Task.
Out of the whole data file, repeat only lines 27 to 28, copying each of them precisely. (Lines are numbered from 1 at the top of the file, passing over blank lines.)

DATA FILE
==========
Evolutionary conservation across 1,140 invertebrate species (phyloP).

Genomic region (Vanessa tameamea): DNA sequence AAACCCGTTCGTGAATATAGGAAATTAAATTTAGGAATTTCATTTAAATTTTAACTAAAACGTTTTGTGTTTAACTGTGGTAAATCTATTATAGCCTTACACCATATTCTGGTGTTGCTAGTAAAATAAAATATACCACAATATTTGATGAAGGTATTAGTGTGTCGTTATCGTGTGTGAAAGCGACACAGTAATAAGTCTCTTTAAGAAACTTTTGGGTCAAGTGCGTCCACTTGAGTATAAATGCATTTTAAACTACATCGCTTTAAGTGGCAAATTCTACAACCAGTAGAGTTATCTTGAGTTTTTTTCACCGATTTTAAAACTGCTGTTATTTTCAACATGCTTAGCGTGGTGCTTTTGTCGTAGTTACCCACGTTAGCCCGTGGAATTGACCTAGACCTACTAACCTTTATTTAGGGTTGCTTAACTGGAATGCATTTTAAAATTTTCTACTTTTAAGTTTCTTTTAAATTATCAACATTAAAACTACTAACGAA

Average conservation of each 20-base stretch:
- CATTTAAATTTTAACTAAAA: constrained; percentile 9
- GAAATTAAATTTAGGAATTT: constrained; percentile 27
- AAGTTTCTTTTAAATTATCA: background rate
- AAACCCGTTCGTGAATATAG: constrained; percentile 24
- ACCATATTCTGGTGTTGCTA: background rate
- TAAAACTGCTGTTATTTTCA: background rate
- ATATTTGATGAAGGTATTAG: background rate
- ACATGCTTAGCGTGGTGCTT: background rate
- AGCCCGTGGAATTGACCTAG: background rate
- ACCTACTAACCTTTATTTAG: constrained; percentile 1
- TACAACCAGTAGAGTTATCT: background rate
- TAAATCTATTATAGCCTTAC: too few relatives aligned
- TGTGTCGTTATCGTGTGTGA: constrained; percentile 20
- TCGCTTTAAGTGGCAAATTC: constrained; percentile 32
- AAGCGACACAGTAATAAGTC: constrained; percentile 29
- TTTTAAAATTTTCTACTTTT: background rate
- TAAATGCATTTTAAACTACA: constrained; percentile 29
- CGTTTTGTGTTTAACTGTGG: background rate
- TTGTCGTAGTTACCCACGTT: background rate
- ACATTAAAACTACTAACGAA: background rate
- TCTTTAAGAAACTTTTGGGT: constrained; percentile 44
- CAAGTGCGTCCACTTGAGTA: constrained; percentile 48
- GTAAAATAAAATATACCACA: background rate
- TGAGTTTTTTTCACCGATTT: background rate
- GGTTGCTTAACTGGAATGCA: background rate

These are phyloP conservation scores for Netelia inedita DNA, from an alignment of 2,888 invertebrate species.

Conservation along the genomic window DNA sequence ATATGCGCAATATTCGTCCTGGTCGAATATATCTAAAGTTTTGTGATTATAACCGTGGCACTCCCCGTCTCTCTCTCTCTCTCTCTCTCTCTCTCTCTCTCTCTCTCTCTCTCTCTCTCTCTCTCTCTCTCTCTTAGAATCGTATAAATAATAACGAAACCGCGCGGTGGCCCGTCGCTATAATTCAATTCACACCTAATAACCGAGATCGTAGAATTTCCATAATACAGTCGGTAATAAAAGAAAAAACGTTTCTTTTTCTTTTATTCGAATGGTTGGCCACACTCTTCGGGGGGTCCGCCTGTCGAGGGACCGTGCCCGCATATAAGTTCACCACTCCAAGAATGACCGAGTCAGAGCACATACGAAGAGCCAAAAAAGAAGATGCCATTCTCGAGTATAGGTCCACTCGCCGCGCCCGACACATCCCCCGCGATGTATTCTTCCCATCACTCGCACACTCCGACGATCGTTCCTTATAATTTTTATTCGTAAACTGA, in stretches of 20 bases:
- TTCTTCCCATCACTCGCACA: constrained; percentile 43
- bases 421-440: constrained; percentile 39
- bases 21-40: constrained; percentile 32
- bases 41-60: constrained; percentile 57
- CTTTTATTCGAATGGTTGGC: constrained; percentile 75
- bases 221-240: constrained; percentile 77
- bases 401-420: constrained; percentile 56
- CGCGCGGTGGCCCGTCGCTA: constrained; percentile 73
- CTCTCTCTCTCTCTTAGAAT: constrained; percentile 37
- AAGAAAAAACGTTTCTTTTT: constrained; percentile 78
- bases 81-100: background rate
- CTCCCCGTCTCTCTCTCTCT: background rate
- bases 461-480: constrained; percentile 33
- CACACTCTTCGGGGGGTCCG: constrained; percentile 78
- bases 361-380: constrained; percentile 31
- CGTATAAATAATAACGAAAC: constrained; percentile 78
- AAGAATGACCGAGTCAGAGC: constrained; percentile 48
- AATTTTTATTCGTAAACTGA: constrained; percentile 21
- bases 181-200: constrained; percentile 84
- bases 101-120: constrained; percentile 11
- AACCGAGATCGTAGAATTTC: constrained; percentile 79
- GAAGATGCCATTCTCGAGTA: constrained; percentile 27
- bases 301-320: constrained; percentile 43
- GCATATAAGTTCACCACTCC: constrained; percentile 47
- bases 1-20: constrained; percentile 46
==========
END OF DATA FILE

- TGAGTTTTTTTCACCGATTT: background rate
- GGTTGCTTAACTGGAATGCA: background rate